Friday, December 7, 2012

Three Writer's Books

Hey y'all.  So I finally found the one book I really, really wanted: 77 Reasons Why Your Book Was Rejected.  This is a fabulous book that explains the ins and outs of the writing industry.  True, it's somewhat negative because it focuses a lot on the statistical unlikelyhood of your story getting published, but somehow its realism and up-front honesty makes me feel hopeful about being published.  It clearly defines things that could be obscure or doubtful to a new person trying to get published.

It occured to me then that there are three types of writing books.  Books that help you write, edit, or market.  While all these things are clearly interrelated, the differences between the three become necessary when you want to find a book to help you specifically.  There are so many books out there for a writer that it becomes harder to choose which ones you want.  So you have to pick one that helps you out the most.

77 Reasons is clearly a book on marketing because it talks about how to pitch your story (or nonfiction piece, for that matter) and how to promote yourself so that it sells well.  There are also other books out there on publishing and getting your work out there, and this is the category of people who feel they are ready and have the other two aspects down.

However, it's always good to go back to the basics and get a book on writing or editing.  Writers tend not to like repeating the basics, especially when they've learned a lot about writing simply from writing itself.  However, they still don't know proper formatting, or necessarily how to keep motivated.  That's where the other two come in.  Though, notedly, how I define "writing" and "editing" in this blog is a little more specific than the usual definition, because there are two different needs that two kinds of writers want when they buy a writing book.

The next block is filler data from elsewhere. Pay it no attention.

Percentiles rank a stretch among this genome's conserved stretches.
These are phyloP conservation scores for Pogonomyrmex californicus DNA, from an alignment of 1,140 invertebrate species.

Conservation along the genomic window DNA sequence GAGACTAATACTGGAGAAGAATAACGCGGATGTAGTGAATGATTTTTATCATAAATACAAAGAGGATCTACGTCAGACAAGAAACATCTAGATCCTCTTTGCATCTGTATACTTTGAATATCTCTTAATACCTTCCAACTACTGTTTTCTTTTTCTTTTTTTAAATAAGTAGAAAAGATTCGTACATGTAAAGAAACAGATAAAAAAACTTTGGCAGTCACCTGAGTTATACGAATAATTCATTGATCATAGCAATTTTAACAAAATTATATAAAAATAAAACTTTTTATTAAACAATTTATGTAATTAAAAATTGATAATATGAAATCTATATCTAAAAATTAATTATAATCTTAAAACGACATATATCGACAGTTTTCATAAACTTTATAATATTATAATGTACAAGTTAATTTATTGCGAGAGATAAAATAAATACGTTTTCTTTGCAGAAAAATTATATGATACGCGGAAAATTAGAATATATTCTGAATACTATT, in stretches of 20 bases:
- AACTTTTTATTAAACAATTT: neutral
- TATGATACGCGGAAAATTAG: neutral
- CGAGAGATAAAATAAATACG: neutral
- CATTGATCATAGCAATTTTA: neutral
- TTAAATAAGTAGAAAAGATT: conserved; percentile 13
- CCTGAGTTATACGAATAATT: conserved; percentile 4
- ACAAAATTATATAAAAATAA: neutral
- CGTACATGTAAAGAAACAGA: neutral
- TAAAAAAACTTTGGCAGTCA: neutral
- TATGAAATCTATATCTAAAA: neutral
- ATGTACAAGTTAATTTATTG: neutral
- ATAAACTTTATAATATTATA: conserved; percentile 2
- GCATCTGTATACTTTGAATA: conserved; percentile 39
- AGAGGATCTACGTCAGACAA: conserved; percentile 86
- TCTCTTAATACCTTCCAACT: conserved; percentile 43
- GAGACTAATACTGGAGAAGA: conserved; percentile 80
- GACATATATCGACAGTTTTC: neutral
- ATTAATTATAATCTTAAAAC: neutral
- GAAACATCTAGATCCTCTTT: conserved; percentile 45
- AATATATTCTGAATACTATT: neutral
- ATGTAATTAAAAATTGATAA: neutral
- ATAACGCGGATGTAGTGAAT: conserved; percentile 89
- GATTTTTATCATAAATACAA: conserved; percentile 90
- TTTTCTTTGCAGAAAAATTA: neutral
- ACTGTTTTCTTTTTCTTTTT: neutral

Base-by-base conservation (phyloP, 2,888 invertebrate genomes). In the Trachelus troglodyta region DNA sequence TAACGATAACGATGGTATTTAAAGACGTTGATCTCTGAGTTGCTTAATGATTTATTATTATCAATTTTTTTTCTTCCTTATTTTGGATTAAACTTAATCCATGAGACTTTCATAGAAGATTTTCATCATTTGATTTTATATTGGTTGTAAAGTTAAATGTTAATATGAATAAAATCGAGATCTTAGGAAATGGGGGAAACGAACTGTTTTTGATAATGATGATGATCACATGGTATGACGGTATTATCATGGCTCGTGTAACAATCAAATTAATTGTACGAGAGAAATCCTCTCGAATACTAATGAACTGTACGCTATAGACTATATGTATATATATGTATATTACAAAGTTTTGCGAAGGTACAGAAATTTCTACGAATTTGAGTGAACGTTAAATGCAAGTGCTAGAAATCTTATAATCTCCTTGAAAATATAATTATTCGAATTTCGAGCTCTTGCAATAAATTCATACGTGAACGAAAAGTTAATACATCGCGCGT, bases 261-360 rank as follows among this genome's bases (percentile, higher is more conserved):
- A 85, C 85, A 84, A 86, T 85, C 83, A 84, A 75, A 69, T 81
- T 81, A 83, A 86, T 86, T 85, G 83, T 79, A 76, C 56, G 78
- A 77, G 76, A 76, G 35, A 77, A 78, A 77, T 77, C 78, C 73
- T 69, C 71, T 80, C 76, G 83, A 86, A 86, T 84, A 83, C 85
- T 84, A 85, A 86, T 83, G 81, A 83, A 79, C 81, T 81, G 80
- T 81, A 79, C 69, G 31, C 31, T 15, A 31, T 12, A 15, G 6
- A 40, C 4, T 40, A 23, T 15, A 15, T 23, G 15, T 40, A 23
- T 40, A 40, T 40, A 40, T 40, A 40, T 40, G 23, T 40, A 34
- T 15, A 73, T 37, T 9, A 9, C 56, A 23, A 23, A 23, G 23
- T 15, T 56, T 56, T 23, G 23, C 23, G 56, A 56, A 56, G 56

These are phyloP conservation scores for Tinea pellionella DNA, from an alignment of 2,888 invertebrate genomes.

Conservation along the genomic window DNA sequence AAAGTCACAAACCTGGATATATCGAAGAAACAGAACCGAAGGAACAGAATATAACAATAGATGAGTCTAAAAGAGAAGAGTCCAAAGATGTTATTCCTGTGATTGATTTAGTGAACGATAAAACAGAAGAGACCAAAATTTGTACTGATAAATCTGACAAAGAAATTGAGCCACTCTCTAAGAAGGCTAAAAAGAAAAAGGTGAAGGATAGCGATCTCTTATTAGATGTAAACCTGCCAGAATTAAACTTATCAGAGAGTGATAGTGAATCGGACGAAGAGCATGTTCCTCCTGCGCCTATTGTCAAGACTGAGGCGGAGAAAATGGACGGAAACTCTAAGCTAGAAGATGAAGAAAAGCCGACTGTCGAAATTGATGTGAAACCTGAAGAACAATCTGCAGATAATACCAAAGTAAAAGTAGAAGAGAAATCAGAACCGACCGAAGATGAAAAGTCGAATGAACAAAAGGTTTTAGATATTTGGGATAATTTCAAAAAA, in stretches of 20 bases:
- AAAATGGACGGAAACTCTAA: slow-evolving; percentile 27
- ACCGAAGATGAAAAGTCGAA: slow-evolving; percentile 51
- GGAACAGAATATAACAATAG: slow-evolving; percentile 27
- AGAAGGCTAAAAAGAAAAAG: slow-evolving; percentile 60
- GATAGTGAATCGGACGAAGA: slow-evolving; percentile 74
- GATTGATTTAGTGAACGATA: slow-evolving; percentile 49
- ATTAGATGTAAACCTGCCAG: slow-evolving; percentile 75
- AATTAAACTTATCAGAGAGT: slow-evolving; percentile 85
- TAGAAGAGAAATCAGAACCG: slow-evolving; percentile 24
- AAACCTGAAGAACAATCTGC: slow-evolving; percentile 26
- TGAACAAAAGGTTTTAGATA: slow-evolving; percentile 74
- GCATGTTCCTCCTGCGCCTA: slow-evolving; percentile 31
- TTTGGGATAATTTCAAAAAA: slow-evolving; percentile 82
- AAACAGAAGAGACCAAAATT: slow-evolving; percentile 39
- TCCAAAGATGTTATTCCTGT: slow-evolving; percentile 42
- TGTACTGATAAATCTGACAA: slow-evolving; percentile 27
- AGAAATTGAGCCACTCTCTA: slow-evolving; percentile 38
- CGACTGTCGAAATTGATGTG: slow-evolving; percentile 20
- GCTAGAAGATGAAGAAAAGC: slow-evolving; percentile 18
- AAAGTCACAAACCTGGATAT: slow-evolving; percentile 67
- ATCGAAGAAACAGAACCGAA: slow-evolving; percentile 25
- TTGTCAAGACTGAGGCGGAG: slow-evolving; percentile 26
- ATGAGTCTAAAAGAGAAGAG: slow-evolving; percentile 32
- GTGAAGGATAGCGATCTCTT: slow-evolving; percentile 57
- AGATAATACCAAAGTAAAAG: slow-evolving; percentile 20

Editing is the category for people who are confident in their plot, but not so much their grammar, spelling, and how their plot is arranged.  This is the hardest part for a writer, because it's the nitpickiest and a lot of the time our inspiration runs out of steam once we get the idea down -- we don't want to rehash it over again unless we've learned discipline. 

However, there is a third type of book that is not like the other two.  It's more intuitive and sometimes the authors of them are just weird.  But this category is the one that helps writers develop the writing process itself -- forcing oneself to settle down in front of the computer to write, drawing out inspiration, and building discipline.  This is different from editing in that it is step one; you can't edit if you don't have anything written down in the first place.

The reason this last one has the weirdest authors is that inspiration itself is weird and ill-defined, and at our core everyone is a strange person.  All those normal behaviors are something that people have learned to use to communicate with others.  On the inside, everyone has awkward feelings and ideas that they want to get out, and the writing process books help them learn to use these feelings to communicate universal ideals through the use of story.

So chronologically, writing process books are first, editing is second, and marketing is third.  While some books might hit all three, most generally focus on only one of these, because each writer needs help with a different aspect, or is simply interested in one aspect at a certain point in time. 

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